Bruce Springsteen: Fans are bowled over as some face value tickets for his 2023 tour go for as much as $5K

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 (Getty)
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Bruce Springsteen fans have been bowled over by the price of the singer’s 2023 arena tour. Logging in to Ticketmaster, some found that face value prices for mid-range floor tickets came to a whopping $4k to $5k.

Apparently, it’s all because of Ticketmaster’s “dynamic pricing” system, which has been in operation since 2018. It works in a similar way to Uber’s surge pricing or airline tickets, in that as demand grows for the “platinum tickets” – which despite the name don’t offer any extra concert privileges – the price rushes up.

And, as could have been predicted, Springsteen’s 2023 tour is in high demand – not least because it’s the first time he is going on a headlining tour since his 2016 - 2017 The River Tour.

Even for hardcore devotees, the tickets soon became too expensive, with some US ticket prices soaring into the thousands. On Wednesday, a floor-level ticket for his Tampa, Florida show cost $4,388.50, including booking fees, while a Boston floor ticket cost as much as $4995.50 without booking fees.

Now, the same tickets have dropped in price, but not hugely: Tampa floor tickets are now going for around $1000 while Boston floor tickets are going for around $2000. So, fans still have to put up a lot of money to see The Boss and his backing group, The E Street Band live – and this is even after the initial drive for tickets has eased off a little.

Unfortunately for fans on this side of the pond, the pricing system doesn’t seem to have just hit American audiences: UK supporters also went online to vent their frustrations about the astronomical prices of tickets.

“Standing tickets at Edinburgh Murrayfield appear to be sold out, apart from livenation offering these at £442 each. Remember when you sing the blue collar songs that your audience are wealthy and privileged. Rock and roll, eh?” Tweeted one.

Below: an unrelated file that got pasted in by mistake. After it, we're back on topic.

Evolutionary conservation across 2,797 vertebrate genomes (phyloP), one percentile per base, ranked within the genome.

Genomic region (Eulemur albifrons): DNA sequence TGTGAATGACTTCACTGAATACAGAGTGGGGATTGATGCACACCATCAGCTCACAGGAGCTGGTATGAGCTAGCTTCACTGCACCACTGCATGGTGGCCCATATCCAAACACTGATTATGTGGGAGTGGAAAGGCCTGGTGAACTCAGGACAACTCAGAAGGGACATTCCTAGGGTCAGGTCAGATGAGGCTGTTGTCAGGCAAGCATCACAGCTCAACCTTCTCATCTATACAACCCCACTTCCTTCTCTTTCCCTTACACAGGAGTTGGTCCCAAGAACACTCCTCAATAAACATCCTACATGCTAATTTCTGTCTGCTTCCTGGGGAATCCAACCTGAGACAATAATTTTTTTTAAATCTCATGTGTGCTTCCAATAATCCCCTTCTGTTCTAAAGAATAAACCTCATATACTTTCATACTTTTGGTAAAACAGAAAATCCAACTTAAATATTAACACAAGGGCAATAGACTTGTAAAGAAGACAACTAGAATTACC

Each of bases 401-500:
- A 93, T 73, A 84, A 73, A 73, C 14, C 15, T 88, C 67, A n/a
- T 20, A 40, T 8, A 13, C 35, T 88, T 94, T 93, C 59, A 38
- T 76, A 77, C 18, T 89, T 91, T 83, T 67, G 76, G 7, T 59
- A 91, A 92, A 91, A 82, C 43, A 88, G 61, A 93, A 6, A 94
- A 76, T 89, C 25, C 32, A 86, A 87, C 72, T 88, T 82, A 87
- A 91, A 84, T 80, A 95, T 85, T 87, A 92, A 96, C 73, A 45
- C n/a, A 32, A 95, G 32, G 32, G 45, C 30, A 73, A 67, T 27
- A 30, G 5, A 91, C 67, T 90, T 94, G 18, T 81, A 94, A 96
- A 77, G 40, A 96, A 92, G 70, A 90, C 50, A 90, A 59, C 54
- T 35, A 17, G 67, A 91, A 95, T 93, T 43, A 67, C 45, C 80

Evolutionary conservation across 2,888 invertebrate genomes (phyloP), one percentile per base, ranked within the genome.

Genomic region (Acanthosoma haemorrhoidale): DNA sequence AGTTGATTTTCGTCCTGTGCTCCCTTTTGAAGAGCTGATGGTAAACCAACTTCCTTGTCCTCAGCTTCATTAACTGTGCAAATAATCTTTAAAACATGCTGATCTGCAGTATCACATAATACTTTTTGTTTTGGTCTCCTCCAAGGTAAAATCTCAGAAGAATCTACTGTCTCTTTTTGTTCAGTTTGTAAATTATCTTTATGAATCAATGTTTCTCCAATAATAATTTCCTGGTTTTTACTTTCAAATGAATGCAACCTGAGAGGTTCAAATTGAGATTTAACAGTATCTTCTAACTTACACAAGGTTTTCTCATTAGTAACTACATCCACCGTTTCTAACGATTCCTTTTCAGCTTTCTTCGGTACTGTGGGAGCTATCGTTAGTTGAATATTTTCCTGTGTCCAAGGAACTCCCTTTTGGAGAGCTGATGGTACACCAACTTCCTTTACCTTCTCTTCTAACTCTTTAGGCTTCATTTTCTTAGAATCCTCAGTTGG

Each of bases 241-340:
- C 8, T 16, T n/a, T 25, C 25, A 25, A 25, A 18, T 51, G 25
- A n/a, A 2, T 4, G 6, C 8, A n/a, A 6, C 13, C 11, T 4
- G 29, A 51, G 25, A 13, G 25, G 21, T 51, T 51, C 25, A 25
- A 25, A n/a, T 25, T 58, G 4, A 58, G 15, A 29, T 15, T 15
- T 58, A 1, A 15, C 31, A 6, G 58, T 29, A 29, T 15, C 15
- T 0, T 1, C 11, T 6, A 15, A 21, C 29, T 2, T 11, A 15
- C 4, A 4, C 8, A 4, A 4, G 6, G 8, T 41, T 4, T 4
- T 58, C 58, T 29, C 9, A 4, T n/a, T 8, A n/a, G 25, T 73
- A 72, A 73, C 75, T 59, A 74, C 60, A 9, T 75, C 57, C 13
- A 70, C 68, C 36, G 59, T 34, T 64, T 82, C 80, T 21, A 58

“Tried to get @springsteen tickets but no luck so far. Noticed something called the ultimate terrace ticket for £770. I’d expect Bruce to come and give me a private gig for that!” said another.

“So Bruce Springsteen joins Bob Dylan in the “no thanks, I’ll have a week’s holiday instead” ticket price category,” said another.

Other Springsteen fans from around the world also piled in on the online discussions. The tickets for just six of the US tour dates went on sale on Wednesday – Florida’s Tampa, Orlando and Hollywood spots, and Tulsa, Denver and Boston.

The rest of the concert dates will go on sale over the next nine days, meaning that this is only the beginning of the discourse if dynamic pricing continues.

“The excitement of getting in the verified pre-sale for @springsteen tickets last night to the total depression of seeing what fans went through today and the outrageous prices is a real gut punch,” Tweeted one demoralised fan.

“The pursuit of Bruce Springsteen tickets is almost as exhilarating as a Bruce concert itself,” joked another.

Stevie Van Zandt, who is a member of Springsteen’s longtime backing band The E Street Band, has so far been the only person from the Springsteen tour to reply to the melee, with Springsteen’s camp declining to comment on the matter to Variety.

Van Zandt said, “I have nothing whatsoever to do with the price of tickets. Nothing. Nada. Niente. Bubkis. Dick.”

Ticketmaster is straightforward about the pricing of their platinum tickets, explaining on the site’s FAQs, “No these aren’t resale tickets. Platinum tickets are being sold for the very first time through Ticketmaster. The prices are adjusted according to supply and demand, similar to how airline tickets and hotel rooms are sold.

“The goal is to give the most passionate fans fair and safe access to the most in-demand tickets while allowing the artists and everyone involved in staging live events to price tickets closer to their true value.”

Back in 2018, Rolling Stone wrote an article about the Ticketmaster dynamic ticketing system, after U2, Kenny Chesney, Pink, the Eagles, Shania Twain and Taylor Swift all adopted the flexible pricing method for their concert sales.

At the time, Doc McGhee, who manages KISS explained: “If somebody’s going to pay $500 for a $150 ticket, the band should receive the money.” The system is supposedly used to stop resale sites from buying out tickets for cheap and then selling high.

It also seems that artists can choose whether Ticketmaster uses the system. According to Rolling Stone, Father John Misty, Foo Fighters and Pearl Jam had chosen not to use it.

In 2018, Father John Misty’s manager Dan Fraser, said: “An artist like Father John Misty is very ticket-price-conscious. Just because more people are willing to pay for a ticket, he doesn’t want to [charge it] … He’ll leave money on the table.”

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